Perhaps the most surprising move of the 2015 offseason was the Calgary Flames’ coup in the Dougie Hamilton sweepstakes.
With the young defenseman likely to get an offer sheet, and numerous clubs seemingly in the mix to bring him to town, the Flames came out of nowhere with a trade that brought Hamilton to Calgary – a move that was thought to bolster the team’s defense to league-leading levels.
However, nearing the home stretch of his first season as a Flame, Hamilton has fallen far short of the expectations placed upon him–though it’s hardly his fault alone.
Much of the young defender’s woes have been the result of the Flames underperforming in general. The club looked decidedly out of sync through the first two months of the season, though they’ve been trending upwards since early December. Hamilton also suffered through an understandable adjustment period that saw him post only five points through all of October and November.
However, with 53 games as a Flame under his belt, that adjustment period should be over by now. And while Hamilton has certainly improved, he still seems to have taken a step back overall this season. A troublesome fact considering he is currently the highest-paid defenseman on the Flames’ roster.
Offensively, Hamilton’s 2015-16 effort has been a tale of two seasons. While October and November were horrid, he’s looked like a different player since December 1, scoring 19 points in 29 games since the calendar turned to the final month of 2015. Thus, the fact that Hamilton’s points per game and assists per game marks (.44 and .29, respectively) are far lower than his 2014-15 averages isn’t much of an issue, as it seems he’s finally managed to right the ship.
Since December 1, he’s scored at a clip of .66 points per game, which in fact ranks higher than his .58 points per game from 2014-15. Hamilton is still shooting far less than he did last season in Boston, however. While he fired pucks at a rate of 2.61 shots per game in 2014-15, that number has dropped to 2.04 this season (1.93 since his offensive resurgence at the start of December).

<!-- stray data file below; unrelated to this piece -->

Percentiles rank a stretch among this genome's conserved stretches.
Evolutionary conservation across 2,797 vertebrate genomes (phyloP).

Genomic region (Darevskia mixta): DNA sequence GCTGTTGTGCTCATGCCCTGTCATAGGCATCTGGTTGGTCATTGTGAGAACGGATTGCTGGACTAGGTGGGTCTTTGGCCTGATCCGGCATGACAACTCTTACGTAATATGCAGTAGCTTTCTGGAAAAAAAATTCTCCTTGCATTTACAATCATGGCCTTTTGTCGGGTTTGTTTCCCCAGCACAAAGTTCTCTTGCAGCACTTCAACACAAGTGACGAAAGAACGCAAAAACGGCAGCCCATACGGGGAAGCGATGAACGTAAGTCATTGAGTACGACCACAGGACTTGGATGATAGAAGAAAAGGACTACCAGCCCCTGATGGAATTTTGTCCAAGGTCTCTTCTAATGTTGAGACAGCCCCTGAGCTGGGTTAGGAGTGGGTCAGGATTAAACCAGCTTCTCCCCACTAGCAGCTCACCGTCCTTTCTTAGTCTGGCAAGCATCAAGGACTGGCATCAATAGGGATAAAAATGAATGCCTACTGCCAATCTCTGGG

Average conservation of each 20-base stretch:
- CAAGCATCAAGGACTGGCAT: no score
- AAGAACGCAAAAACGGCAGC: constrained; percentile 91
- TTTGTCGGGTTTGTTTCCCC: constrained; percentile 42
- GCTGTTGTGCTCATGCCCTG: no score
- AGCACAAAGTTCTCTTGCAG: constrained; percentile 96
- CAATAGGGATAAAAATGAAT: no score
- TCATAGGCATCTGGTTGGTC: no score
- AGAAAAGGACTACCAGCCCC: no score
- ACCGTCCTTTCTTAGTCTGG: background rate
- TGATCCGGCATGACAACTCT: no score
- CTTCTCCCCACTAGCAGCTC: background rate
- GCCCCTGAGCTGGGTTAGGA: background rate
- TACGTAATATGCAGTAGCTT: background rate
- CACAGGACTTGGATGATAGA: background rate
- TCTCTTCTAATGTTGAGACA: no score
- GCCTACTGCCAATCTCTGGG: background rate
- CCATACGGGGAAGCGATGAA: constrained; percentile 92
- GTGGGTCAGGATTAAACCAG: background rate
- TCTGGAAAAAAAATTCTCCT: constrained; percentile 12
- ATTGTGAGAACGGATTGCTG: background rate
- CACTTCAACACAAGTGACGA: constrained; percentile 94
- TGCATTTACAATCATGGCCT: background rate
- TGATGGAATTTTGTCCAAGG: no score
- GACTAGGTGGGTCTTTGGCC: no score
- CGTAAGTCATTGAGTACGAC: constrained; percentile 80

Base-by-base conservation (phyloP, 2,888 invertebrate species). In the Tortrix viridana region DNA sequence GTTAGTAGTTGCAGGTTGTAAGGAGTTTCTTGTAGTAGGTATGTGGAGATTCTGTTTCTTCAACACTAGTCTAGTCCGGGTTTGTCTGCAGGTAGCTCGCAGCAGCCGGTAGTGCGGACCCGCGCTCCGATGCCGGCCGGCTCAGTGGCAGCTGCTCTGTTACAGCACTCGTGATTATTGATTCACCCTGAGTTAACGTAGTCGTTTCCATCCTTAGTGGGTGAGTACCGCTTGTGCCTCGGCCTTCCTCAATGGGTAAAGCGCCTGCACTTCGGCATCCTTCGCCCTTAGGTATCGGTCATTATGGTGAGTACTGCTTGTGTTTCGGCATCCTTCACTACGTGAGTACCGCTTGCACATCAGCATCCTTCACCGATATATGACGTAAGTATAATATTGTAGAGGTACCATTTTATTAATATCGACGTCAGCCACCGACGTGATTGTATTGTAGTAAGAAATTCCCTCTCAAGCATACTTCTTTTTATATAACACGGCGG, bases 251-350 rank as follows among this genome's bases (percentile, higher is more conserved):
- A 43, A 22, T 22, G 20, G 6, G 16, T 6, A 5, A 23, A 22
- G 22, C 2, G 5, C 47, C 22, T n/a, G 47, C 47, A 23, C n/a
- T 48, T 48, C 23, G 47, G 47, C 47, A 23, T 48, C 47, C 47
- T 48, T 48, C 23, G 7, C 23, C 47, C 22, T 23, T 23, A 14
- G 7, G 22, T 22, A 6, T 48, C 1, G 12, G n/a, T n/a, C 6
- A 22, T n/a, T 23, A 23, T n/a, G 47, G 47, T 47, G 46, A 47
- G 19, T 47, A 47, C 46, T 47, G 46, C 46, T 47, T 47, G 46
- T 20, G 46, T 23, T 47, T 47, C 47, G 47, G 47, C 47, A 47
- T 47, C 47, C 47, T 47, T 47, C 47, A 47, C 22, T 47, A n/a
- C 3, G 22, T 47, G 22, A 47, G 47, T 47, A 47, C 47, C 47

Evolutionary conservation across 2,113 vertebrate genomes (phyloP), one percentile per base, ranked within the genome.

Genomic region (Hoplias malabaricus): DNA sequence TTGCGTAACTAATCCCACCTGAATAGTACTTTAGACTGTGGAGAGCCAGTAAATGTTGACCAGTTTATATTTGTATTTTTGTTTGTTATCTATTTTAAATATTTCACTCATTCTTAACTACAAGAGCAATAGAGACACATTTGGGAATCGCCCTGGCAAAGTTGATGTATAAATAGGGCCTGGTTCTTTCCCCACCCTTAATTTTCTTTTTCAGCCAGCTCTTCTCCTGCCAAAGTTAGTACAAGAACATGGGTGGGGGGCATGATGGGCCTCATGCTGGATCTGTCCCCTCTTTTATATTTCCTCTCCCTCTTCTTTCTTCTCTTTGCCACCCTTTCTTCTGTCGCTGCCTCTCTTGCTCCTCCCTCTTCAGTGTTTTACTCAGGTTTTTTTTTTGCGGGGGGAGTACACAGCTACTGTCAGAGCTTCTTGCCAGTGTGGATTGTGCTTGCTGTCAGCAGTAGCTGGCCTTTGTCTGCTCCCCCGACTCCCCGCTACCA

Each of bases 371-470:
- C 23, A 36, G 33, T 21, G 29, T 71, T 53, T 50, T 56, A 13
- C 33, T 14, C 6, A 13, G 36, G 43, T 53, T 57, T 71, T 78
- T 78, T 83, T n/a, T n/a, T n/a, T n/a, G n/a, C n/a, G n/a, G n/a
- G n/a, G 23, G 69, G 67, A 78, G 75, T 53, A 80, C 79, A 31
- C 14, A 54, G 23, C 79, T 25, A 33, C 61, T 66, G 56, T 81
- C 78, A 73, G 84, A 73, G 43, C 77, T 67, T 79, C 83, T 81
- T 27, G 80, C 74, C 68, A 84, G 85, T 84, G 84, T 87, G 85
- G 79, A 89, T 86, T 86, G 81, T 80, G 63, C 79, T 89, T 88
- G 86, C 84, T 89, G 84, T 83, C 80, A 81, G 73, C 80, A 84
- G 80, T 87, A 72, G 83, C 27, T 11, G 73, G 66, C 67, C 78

But what Hamilton has given up in terms of volume shooting, he’s gained in regards to accuracy, as he’s already scored eight goals this season, just two shy of the career-best 10 he posted last year. It seems Hamilton isn’t actually shooting less, he’s just having a difficult time getting his shots through to the net. He ranks 16th on the Flames in terms of the percentage of his shots that make it through to the cage (47 percent), suggesting his offensive contribution could be even greater if he could hone his shooting.
While this offensive resurgence is great, it’s Hamilton’s defensive game that has truly taken a step back this season.
A few different metrics seem to show that Hamilton has regressed slightly from the defensive form he showed in 2014-15. Chief among these is the fact that his possession game has suffered significantly since joining the Flames. He currently holds a Corsi For percentage of only 48.9 percent, marking the first time in his young career he’s been under 55 percent in this category.
That step back in terms of possession is also reflected in his blocked shots, as the fact that Hamilton is being forced back into his own zone much more has led to him already blocking 66 shots this season after totaling only 53 through all of last season. A propensity to give away the puck has likely played a role in this as well, as Hamilton’s 33 giveaways rank as the third-most among all Flames players (and second-most among all Flames defenders).